The use of intravenous nutrition therapy in children and young adults who have renal failure is a practical means for improving nutritional state. Optimum use of this therapy depends upon: knowledge of the differences in body composition at different ages and the effect these have upon energy and protein requirements; the nutritional-metabolic status of the patient and the relation of energy intake to projected rates of recovery from protein-energy-malnutrition and knowledge of the physiological limitations renal failure imposes upon fluid and substrate administration. The ideal protein: energy ratio, and the preferred composition of the amino acid mixture, are not yet defined. Our studies indicate that an essential amino acids formulation in a ratio of 1 g/100 kcal delivered, or a general amino acids formulation of 2 g/100 kcal, will induce retention of nitrogen as body protein. When there are signs of protein deficiency more protein may be given with less energy intake, however, giving less energy may be a factor that impairs efficiency in protein use.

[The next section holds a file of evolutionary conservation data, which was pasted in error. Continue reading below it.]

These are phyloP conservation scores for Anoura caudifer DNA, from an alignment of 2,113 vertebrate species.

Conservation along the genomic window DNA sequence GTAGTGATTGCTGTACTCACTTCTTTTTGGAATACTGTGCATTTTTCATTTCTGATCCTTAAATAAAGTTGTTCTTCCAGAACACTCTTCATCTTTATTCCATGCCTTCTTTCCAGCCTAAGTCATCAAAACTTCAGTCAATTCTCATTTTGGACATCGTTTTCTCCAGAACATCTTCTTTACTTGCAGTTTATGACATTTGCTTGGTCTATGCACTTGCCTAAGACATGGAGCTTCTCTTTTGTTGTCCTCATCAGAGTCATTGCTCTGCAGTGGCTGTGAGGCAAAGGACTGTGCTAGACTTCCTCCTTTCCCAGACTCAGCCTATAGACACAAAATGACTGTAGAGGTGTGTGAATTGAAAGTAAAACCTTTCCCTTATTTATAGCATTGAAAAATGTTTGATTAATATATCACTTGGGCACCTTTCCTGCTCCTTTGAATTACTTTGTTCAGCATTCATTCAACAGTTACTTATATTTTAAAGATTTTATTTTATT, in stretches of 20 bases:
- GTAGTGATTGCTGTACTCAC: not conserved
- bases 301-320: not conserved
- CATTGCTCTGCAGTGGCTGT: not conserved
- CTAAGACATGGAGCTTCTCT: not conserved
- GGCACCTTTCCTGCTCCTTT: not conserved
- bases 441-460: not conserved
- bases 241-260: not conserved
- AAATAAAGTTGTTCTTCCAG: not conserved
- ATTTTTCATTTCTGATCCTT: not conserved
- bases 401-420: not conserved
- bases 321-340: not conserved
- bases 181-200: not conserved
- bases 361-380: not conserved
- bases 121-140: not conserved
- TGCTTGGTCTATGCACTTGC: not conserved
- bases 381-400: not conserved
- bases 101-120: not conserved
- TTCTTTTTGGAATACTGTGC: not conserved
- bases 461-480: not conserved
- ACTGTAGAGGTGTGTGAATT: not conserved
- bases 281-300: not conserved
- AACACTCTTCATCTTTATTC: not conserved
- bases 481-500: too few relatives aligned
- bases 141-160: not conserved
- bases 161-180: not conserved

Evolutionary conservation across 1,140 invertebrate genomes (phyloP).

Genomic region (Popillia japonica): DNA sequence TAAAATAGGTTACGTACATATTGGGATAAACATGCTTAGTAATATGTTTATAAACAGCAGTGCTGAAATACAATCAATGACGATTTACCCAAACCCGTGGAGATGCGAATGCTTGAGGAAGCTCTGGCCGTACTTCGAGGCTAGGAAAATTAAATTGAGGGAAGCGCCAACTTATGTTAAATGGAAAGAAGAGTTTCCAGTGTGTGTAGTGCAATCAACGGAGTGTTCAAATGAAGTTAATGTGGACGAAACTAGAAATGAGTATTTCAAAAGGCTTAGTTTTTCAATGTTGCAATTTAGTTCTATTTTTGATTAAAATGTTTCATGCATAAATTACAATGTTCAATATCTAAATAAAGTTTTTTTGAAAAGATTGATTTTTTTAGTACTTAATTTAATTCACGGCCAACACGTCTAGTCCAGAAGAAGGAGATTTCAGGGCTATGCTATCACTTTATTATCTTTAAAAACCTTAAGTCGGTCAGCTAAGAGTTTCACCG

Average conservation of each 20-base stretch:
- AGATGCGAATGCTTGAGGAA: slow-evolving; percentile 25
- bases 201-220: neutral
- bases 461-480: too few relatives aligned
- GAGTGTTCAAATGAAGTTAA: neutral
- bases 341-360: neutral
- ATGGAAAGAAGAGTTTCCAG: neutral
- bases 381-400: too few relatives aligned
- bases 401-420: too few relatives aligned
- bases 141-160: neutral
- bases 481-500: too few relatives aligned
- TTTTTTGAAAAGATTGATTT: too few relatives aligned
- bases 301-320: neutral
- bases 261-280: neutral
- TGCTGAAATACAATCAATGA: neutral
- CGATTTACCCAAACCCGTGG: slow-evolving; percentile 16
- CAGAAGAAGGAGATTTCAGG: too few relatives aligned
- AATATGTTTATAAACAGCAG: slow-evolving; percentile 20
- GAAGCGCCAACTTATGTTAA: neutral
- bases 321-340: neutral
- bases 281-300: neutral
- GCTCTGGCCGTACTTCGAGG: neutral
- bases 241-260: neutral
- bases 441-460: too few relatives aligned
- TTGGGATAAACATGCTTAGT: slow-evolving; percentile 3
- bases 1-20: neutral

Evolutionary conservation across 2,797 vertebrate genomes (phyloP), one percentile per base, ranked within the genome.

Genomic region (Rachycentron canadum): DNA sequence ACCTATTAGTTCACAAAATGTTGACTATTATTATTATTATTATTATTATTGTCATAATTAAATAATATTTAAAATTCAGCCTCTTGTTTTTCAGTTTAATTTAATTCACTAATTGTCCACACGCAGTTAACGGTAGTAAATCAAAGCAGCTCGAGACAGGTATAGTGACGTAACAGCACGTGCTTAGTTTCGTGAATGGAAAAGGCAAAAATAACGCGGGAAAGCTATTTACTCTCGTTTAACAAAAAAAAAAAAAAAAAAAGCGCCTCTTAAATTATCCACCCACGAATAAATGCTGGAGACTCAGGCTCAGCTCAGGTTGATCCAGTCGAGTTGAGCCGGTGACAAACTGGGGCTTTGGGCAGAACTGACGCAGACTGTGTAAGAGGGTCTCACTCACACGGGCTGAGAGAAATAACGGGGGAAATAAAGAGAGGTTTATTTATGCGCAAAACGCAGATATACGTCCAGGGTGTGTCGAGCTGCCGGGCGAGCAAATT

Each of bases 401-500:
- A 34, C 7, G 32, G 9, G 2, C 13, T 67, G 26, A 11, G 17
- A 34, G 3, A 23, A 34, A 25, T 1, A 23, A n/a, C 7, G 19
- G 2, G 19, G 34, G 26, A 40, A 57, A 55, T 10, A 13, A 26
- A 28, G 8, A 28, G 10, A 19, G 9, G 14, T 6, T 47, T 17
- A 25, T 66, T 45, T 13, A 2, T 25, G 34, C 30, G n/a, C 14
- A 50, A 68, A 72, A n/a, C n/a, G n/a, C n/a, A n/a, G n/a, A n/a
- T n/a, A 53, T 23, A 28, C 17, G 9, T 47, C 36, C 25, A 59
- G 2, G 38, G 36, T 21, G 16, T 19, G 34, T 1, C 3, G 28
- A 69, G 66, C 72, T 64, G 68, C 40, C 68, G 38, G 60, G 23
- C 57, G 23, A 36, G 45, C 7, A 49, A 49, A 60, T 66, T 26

|Original language||English (US)|
|Number of pages||7|
|Journal||American Journal of Clinical Nutrition|
|State||Published - 1978|
All Science Journal Classification (ASJC) codes
- Medicine (miscellaneous)
- Nutrition and Dietetics